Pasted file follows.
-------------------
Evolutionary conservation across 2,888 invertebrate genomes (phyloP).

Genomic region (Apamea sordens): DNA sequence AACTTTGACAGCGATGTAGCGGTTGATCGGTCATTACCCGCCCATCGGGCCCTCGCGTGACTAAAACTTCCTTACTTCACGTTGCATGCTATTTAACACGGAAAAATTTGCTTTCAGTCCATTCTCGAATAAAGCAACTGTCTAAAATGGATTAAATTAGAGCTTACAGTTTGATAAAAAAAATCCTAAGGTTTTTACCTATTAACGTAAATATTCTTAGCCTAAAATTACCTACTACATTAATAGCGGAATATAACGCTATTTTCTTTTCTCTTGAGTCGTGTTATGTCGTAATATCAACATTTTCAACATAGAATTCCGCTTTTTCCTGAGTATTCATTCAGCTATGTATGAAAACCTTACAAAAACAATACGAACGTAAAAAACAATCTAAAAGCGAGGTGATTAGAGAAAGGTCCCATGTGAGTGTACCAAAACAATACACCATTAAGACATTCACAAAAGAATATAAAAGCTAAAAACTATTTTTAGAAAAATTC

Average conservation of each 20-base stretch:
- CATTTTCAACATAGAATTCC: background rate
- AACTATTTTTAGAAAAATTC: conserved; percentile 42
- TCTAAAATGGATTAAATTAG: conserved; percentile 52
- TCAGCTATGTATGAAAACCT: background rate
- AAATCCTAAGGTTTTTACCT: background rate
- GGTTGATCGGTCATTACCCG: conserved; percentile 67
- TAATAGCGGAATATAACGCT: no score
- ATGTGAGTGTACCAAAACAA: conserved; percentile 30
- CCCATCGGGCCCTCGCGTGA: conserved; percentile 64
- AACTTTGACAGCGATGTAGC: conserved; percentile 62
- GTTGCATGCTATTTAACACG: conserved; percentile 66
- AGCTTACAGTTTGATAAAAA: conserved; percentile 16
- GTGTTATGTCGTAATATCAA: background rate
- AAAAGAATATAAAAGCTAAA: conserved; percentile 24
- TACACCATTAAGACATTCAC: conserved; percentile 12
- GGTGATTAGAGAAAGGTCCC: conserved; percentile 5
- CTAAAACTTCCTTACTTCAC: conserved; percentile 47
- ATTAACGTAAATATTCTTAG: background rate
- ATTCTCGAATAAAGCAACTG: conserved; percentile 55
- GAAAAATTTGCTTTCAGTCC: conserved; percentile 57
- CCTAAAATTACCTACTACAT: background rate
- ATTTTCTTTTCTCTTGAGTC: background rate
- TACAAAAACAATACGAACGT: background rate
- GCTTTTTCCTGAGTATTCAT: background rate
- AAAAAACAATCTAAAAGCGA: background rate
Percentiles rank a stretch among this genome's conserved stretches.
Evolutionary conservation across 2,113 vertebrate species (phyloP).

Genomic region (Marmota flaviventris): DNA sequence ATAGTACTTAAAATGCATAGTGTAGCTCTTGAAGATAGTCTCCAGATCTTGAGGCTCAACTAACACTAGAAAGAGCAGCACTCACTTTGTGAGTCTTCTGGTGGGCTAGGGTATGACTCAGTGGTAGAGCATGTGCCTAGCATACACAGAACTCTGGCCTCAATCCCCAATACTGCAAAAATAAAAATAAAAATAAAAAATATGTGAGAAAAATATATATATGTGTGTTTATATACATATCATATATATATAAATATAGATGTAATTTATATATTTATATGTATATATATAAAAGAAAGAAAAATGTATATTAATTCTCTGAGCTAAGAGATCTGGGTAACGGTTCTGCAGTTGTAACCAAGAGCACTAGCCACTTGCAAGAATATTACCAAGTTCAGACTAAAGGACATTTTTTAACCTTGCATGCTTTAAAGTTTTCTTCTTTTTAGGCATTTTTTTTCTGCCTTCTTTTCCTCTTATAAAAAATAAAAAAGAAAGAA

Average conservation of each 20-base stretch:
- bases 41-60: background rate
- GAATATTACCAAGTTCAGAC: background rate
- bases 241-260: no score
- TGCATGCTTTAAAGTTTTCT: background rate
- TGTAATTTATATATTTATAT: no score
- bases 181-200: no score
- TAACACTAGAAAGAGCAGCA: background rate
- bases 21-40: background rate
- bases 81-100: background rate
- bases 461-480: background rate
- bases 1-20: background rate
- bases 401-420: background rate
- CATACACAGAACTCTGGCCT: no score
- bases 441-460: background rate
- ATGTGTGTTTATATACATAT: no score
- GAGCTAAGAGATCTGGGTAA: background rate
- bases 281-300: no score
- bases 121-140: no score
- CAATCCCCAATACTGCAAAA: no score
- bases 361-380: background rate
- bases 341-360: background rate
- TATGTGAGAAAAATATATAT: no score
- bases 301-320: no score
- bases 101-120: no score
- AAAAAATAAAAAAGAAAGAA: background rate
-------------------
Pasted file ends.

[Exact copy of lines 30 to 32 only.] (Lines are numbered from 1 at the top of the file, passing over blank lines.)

Evolutionary conservation across 2,113 vertebrate species (phyloP).

Genomic region (Marmota flaviventris): DNA sequence ATAGTACTTAAAATGCATAGTGTAGCTCTTGAAGATAGTCTCCAGATCTTGAGGCTCAACTAACACTAGAAAGAGCAGCACTCACTTTGTGAGTCTTCTGGTGGGCTAGGGTATGACTCAGTGGTAGAGCATGTGCCTAGCATACACAGAACTCTGGCCTCAATCCCCAATACTGCAAAAATAAAAATAAAAATAAAAAATATGTGAGAAAAATATATATATGTGTGTTTATATACATATCATATATATATAAATATAGATGTAATTTATATATTTATATGTATATATATAAAAGAAAGAAAAATGTATATTAATTCTCTGAGCTAAGAGATCTGGGTAACGGTTCTGCAGTTGTAACCAAGAGCACTAGCCACTTGCAAGAATATTACCAAGTTCAGACTAAAGGACATTTTTTAACCTTGCATGCTTTAAAGTTTTCTTCTTTTTAGGCATTTTTTTTCTGCCTTCTTTTCCTCTTATAAAAAATAAAAAAGAAAGAA

Average conservation of each 20-base stretch: